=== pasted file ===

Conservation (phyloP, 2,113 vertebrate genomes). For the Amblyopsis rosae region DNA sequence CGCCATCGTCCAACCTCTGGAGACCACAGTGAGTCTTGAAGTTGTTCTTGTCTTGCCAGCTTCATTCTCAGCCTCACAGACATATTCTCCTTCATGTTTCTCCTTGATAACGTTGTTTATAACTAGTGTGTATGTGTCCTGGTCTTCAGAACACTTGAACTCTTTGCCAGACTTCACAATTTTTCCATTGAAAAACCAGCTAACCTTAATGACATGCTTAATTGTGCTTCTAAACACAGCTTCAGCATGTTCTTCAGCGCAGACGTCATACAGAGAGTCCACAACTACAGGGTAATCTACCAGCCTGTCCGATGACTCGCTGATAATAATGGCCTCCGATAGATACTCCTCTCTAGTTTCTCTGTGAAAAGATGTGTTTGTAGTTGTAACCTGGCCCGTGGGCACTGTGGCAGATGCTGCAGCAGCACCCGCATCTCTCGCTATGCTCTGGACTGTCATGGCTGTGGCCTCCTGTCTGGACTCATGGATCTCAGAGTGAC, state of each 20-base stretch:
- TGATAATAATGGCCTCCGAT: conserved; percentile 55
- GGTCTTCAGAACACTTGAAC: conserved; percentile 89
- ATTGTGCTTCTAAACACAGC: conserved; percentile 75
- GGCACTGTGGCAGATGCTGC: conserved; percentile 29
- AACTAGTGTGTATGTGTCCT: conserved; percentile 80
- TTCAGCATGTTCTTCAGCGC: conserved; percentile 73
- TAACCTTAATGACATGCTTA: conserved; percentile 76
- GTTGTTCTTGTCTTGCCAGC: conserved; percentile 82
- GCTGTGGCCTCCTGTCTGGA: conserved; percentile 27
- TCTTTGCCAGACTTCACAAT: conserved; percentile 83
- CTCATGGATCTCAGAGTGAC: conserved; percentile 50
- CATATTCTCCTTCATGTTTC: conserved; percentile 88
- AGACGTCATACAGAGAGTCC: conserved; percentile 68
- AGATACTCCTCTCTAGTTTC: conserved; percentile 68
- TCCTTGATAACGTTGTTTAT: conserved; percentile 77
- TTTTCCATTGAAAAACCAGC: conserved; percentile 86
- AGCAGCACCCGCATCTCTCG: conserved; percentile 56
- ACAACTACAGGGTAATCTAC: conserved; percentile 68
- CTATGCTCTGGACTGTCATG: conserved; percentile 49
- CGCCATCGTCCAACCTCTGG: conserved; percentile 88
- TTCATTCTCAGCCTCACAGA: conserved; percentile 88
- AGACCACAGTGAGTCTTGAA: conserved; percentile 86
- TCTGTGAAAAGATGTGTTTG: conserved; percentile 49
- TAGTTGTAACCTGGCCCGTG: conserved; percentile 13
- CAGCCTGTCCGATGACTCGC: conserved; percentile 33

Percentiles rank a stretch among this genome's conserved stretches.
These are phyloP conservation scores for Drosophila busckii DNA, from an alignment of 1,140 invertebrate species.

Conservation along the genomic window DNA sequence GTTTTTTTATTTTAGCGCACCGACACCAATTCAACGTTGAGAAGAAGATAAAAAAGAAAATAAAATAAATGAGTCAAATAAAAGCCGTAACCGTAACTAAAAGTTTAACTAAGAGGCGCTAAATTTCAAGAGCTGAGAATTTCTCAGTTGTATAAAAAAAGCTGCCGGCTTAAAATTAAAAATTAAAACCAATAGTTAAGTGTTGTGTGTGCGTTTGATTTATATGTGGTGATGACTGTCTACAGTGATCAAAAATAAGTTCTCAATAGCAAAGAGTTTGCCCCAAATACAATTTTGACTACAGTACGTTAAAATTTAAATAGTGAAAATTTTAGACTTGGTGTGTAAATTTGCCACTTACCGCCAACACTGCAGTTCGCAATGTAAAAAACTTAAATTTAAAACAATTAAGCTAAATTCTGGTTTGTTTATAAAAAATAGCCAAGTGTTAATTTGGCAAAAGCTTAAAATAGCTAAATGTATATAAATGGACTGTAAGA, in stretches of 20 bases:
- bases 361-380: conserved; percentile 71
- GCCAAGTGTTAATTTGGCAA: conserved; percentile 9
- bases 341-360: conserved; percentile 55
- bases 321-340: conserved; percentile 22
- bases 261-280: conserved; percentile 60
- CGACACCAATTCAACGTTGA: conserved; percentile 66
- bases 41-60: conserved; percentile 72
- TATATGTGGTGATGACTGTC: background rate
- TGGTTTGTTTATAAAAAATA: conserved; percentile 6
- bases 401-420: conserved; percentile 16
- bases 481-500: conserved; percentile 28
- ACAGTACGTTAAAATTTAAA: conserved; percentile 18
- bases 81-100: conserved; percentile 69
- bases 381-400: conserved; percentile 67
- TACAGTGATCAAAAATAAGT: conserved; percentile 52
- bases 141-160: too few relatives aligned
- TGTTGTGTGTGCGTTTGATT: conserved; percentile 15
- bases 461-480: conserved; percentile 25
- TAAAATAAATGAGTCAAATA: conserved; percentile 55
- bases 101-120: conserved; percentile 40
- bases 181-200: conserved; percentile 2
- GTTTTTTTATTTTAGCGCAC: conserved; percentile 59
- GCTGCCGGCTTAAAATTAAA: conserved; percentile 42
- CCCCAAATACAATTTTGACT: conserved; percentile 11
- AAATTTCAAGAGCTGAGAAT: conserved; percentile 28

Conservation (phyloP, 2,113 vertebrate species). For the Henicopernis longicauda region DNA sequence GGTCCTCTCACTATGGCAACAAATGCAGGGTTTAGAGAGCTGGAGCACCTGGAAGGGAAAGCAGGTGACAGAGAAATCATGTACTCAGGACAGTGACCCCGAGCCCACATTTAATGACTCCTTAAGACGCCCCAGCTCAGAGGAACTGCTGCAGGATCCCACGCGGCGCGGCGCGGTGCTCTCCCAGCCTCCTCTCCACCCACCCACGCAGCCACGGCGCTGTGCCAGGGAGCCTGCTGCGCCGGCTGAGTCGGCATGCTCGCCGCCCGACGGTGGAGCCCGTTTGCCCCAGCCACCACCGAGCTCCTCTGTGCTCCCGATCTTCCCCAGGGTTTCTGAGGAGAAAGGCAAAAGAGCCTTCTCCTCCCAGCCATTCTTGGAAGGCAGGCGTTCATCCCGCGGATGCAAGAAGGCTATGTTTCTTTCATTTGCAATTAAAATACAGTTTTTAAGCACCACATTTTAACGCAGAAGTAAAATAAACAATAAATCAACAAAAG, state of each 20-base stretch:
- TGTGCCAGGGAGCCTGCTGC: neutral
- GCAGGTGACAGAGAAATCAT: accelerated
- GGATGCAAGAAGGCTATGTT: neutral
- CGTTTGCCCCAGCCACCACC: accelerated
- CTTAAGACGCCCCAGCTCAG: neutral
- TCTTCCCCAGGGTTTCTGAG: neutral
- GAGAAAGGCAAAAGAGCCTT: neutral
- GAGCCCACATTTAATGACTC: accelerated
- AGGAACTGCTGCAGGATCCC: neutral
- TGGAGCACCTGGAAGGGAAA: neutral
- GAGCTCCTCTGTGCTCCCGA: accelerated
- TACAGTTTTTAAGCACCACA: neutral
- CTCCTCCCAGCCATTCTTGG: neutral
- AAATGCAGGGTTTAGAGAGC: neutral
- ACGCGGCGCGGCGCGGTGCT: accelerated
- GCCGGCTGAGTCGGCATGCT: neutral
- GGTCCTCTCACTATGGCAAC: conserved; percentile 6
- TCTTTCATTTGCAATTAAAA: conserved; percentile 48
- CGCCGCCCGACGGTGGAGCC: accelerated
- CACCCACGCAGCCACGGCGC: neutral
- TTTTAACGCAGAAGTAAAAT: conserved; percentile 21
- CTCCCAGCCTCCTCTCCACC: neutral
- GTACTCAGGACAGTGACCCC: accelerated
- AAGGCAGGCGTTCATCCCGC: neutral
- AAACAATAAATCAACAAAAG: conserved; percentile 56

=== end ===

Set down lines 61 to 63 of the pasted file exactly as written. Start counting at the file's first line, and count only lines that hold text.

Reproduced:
- TCTTCCCCAGGGTTTCTGAG: neutral
- GAGAAAGGCAAAAGAGCCTT: neutral
- GAGCCCACATTTAATGACTC: accelerated